Shop price inflation accelerated in May but retailers were kept in check by consumer caution and intense competition on the high street, figures show.
Overall prices were up 0.8% this month from 0.4% in April, and above the 12 and six-month average increases of 0.2% and 0.6% respectively, according to the BRC-Nielsen Shop Price Index.
The figures were driven by the second month of inflation at 0.2% in non-food products after six years of deflation.
The furniture and health and beauty sectors in particular increased their prices to levels last seen in 2015 and 2016 following a period of deep discounts, although the British Retail Consortium (BRC) said weak consumer spending on discretionary items was likely to limit any significant rises.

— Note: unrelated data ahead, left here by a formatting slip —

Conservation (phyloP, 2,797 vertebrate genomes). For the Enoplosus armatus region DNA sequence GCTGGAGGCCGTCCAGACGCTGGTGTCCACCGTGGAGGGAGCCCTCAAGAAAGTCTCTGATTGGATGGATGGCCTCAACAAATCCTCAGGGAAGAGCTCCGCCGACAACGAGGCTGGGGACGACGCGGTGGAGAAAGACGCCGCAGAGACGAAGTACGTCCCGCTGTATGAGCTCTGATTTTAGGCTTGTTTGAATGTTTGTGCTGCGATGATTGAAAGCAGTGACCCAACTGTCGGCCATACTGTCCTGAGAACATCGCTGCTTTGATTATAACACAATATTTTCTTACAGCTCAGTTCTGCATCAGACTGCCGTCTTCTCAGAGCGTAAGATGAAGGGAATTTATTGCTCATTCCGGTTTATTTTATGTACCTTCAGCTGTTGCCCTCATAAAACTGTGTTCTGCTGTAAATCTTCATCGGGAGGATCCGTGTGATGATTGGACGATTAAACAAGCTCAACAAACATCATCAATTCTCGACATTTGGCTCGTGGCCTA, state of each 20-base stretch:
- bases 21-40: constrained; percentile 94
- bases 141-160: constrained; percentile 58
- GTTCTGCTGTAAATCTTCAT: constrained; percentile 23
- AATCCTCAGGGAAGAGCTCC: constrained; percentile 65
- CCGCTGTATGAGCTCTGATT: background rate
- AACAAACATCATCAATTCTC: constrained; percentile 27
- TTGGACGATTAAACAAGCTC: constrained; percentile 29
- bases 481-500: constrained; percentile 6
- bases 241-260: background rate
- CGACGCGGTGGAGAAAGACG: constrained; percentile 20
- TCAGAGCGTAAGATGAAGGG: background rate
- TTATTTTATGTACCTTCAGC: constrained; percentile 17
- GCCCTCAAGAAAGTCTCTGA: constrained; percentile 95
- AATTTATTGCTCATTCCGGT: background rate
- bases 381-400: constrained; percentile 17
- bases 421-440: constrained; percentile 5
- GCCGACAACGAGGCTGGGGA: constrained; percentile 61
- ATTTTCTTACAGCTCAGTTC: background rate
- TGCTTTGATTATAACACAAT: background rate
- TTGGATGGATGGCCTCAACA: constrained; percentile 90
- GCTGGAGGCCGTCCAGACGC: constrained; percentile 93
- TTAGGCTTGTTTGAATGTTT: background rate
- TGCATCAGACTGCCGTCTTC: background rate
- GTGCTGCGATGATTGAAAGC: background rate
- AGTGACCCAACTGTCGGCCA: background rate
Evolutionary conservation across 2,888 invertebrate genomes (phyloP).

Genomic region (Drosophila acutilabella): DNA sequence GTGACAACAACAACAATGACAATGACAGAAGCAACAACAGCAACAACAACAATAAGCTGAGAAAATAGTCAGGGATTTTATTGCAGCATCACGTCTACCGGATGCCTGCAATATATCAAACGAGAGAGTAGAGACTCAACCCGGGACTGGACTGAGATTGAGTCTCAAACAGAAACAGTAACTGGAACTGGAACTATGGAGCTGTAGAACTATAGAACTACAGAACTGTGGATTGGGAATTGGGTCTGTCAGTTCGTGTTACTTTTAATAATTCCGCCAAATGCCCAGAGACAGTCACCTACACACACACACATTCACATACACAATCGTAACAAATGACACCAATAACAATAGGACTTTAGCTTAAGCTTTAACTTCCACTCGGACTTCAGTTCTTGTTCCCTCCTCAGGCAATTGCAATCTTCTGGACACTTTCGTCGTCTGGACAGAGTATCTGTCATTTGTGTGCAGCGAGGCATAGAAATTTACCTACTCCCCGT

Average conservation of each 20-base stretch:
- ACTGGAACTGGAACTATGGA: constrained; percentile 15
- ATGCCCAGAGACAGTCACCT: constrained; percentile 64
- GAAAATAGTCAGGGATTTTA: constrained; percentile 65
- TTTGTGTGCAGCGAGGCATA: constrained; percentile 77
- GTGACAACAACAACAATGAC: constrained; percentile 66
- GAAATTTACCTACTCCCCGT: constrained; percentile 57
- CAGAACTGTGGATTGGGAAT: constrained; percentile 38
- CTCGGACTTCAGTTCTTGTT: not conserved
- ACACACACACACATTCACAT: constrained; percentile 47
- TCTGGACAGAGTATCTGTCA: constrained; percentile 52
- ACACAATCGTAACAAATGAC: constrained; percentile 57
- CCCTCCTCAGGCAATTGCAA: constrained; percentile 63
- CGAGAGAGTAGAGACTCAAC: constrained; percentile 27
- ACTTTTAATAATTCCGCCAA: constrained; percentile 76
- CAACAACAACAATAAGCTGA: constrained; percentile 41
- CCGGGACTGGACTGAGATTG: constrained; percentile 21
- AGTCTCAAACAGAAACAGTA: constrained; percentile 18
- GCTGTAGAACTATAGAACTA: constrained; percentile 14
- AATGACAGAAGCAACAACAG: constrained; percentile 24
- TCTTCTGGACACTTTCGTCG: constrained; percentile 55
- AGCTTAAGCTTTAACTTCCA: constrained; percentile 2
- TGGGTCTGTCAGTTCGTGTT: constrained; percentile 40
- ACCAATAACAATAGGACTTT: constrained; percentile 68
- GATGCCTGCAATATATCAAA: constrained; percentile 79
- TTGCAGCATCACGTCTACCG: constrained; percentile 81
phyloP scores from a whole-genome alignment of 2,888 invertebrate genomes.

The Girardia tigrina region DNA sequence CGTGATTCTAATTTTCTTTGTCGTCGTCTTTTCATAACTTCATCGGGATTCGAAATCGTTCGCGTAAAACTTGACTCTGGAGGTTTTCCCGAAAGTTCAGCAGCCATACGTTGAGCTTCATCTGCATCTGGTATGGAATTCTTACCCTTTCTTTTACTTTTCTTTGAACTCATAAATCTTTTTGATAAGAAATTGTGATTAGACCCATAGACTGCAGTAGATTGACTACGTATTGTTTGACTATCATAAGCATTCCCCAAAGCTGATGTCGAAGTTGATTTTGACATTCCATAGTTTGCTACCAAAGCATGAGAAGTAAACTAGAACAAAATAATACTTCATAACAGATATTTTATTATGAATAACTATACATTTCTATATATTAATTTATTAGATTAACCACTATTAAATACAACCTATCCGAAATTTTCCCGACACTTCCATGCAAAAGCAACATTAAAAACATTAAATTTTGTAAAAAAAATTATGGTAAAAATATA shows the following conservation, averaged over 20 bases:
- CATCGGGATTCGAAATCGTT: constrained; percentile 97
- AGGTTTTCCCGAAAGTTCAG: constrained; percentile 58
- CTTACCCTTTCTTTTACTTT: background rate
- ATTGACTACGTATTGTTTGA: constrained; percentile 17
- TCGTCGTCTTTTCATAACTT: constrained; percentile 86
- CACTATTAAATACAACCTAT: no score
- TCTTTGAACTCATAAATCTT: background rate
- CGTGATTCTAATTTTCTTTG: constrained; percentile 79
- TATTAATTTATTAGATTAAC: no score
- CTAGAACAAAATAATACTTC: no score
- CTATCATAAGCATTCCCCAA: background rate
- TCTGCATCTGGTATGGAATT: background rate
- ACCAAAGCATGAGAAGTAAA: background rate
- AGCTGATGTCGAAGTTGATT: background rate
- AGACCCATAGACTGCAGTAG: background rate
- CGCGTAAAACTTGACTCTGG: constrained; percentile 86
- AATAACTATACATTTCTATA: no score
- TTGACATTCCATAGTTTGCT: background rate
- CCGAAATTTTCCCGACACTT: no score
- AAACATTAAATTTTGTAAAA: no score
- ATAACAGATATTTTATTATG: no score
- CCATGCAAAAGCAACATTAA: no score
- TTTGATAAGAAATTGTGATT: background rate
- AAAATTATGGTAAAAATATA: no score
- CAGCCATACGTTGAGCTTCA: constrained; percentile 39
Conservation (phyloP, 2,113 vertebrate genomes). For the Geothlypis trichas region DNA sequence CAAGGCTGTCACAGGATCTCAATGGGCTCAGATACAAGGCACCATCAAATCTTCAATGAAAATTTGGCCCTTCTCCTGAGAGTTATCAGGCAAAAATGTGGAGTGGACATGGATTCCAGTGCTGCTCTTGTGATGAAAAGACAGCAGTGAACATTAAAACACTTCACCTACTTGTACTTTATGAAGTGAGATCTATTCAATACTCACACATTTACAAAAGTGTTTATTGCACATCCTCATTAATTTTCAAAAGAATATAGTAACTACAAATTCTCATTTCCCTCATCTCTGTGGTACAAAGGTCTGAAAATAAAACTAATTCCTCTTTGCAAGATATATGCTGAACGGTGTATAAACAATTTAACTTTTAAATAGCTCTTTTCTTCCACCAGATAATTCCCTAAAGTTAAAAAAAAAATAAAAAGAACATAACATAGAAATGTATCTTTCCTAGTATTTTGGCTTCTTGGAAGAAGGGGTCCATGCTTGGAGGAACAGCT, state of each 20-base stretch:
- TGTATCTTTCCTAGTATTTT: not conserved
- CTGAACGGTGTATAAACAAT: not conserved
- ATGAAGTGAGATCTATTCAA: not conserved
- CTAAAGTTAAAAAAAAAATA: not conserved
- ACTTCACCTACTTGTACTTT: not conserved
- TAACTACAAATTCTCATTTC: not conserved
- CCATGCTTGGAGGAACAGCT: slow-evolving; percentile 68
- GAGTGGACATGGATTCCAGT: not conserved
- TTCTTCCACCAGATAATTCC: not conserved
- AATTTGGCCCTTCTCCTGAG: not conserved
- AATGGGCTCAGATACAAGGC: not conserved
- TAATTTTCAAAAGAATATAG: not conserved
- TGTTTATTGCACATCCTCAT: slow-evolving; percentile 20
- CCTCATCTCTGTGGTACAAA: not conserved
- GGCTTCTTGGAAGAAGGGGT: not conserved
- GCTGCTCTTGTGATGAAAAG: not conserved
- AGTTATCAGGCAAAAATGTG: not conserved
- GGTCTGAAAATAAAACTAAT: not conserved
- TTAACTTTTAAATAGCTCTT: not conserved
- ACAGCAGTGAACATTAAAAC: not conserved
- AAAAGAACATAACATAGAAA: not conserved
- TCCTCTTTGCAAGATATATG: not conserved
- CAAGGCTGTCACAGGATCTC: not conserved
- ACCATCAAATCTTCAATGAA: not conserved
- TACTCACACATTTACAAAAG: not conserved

Food price rises continued to slow in May to 1.8% from 2.2% in April, although fresh food inflation held steady at 1.5%.
BRC chief executive Helen Dickinson said: “Rising costs associated with currency depreciation, stockpiling, rising minimum wage and the Apprenticeship Levy have all put upwards pressure on prices for a while, and it now appears that retailers cannot absorb them any longer.
“Unless the Government addresses future cost rises, including spiralling business rates, we may see larger price rises in the future.”
Mike Watkins, head of retailer and business insight at Nielsen, said: “Whilst there are still cost price increases coming through the supply chain, food inflation remains lower than CPI and supermarkets continue to offer price reductions, in particular on seasonal food and drink, which is helping to offset other cost of living increases.
“Inflation has returned to non food but consumers remain cautious and there is intense competition on the high street.
“With non food retailers facing uncertain levels of demand, price discounting could quickly return if demand weakens over the next few months.”